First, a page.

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What we learned from the NBA on Sunday

What we learned from the NBA on Sunday
The Toronto Raptors' Kyle Lowry dribbles next to Lakers' Kyle Kuzma during the second half on Nov. 4. The Lakers suffered a lopsided 121-107 loss to the Raptors. (Marcio Jose Sanchez / Associated Press)

Here’s what we learned on a night when Serge Ibaka was almost perfect:

Jimmy Butler, the NBA’s answer to a husband who has asked his wife for a divorce but has to sleep on the couch for two months before he gets it, didn’t play in an embarrassingly lopsided loss for Minnesota in Portland.

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Butler said earlier that he might skip one of the team’s next two games, and that he’d let his team know because they don’t know how his body feels.

An injury at this point, and Butler is not immune to those, would submarine his trade value, which also decreases with every day he spends in a Timberwolves uniform.

Butler, a free agent at the end of next season, has no long-term future in Minnesota. “They need to just trade him already,” one rival scout said while watching the blowout loss in the Staples Center media room Sunday.

Miami seems to have been the team closest to getting him, while Houston had a draft-pick-centric offer get leaked. But maybe another suitor, perhaps Philadelphia, will get involved.

Markelle Fultz continues to struggle as Philadelphia’s starting shooting guard, and the 76ers look like they’ll be a tier below Boston and Toronto as long as that continues.

Butler might or might not play Monday in Los Angeles against the Clippers — he’ll let the Timberwolves know.

The Lakers bottomed out

Sometimes, the scoreboard lies.

The Lakers lost to Toronto by 14 Sunday night — a respectable enough margin. With LeBron James watching from the bench, the Lakers put together a strong few minutes in the fourth quarter, but that stretch shouldn’t erase what we saw before — and that was total domination by Toronto.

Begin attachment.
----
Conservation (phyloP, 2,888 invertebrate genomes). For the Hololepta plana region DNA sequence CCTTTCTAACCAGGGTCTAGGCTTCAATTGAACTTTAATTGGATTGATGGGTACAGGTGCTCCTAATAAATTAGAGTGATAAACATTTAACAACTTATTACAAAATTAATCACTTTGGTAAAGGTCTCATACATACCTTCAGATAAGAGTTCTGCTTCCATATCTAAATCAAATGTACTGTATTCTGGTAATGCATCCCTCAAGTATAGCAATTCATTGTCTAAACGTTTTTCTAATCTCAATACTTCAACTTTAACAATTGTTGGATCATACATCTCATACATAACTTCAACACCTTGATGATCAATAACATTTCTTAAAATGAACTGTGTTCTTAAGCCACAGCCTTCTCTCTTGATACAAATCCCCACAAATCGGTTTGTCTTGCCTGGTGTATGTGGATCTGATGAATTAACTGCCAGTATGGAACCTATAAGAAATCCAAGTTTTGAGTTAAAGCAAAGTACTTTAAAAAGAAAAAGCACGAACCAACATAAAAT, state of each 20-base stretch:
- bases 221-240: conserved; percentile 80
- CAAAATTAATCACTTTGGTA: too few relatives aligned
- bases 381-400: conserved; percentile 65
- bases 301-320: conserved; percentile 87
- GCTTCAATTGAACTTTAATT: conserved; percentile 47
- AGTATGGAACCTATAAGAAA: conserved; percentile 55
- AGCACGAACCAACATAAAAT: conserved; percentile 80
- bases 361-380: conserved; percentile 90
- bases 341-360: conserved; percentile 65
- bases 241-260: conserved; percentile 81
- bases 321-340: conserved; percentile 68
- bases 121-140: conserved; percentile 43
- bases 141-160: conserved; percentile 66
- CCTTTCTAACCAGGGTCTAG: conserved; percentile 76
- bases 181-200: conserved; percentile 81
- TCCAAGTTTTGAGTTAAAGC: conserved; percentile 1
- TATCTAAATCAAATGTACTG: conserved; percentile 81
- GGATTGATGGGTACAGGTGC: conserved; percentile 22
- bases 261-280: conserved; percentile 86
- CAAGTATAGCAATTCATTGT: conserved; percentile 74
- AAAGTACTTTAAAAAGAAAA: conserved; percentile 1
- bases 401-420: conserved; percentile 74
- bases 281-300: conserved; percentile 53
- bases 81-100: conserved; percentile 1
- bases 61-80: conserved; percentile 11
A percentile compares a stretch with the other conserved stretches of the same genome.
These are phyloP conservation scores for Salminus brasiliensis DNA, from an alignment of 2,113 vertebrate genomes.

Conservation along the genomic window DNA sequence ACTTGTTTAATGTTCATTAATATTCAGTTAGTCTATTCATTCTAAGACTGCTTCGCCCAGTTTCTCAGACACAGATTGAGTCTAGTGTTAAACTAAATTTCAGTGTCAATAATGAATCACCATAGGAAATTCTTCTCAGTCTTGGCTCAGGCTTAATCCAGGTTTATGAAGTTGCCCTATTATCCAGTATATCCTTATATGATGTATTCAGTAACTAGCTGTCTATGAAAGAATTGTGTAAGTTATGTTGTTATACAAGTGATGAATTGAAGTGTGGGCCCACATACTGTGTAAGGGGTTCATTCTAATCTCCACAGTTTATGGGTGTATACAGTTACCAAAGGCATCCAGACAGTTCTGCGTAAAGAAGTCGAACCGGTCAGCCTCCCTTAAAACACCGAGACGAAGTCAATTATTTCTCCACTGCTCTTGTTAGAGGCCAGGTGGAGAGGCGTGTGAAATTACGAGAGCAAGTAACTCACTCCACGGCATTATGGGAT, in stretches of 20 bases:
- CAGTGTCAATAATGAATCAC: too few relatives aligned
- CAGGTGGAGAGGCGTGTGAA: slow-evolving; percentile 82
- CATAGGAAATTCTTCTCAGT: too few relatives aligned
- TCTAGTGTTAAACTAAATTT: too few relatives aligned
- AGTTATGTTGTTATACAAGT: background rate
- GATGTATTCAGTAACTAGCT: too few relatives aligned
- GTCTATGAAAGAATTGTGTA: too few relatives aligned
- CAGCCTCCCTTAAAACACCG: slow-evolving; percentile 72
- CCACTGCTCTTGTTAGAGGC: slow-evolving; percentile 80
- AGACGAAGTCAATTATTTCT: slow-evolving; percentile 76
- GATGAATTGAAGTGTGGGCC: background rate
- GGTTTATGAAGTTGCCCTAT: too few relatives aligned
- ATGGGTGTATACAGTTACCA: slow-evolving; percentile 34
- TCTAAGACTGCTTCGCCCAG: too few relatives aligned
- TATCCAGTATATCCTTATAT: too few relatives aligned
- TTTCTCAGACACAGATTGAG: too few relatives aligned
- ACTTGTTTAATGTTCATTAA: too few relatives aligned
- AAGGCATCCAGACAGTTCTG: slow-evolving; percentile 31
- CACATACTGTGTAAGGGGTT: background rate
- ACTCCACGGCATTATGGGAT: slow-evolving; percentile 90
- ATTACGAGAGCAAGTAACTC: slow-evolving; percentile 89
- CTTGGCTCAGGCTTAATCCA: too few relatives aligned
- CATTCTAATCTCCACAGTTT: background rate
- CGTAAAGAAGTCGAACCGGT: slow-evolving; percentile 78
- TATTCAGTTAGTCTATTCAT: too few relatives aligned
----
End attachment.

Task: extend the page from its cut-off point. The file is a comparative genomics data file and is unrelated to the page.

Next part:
The Raptors looked fresher — the Lakers’ win Saturday in Portland certainly played a role in that — but more strikingly, they looked just a ton better.

Toronto is probably the second-best team in the NBA right now, trailing the Warriors. The Raptors have tremendous versatility, young players with lots of room to grow and, seemingly, the right coach, who has injected new ideas into an established contender.

Oh, and they’ve got a MVP-caliber player in Kawhi Leonard, who they didn’t even need to run the Lakers off the floor on Sunday night (even drawing the first boos of the season).

The Raptors are real (sorry, fossil deniers).

One of those days

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Sunday was a weird day around the NBA, as a bunch of teams that had been playing well all lost (with Milwaukee and the already-mentioned Raptors as exceptions).

Phoenix beat Memphis 102-100 in one of those rare games in which a team below 107 points gets a victory. The Bucks trounced the Kings in Sacramento before heading off on a West Coast trip with four games against tough teams.

The 76ers were blown out in Brooklyn, and the Magic hung on to beat the Spurs in San Antonio.

And to cap off the weirdness, the Wizards actually won.

Line of the night

Serge Ibaka 34 PTS, 15-17 FG, 10 REB, 2 AST, 2 STL

Ibaka scored 20 in the first quarter (at one point twice as many as the Lakers had as a team) and didn’t miss a shot until the second half.

Quote of the night

“He’s going to finish the season, unless something drastic happens, which it won’t.” — Magic Johnson on Luke Walton

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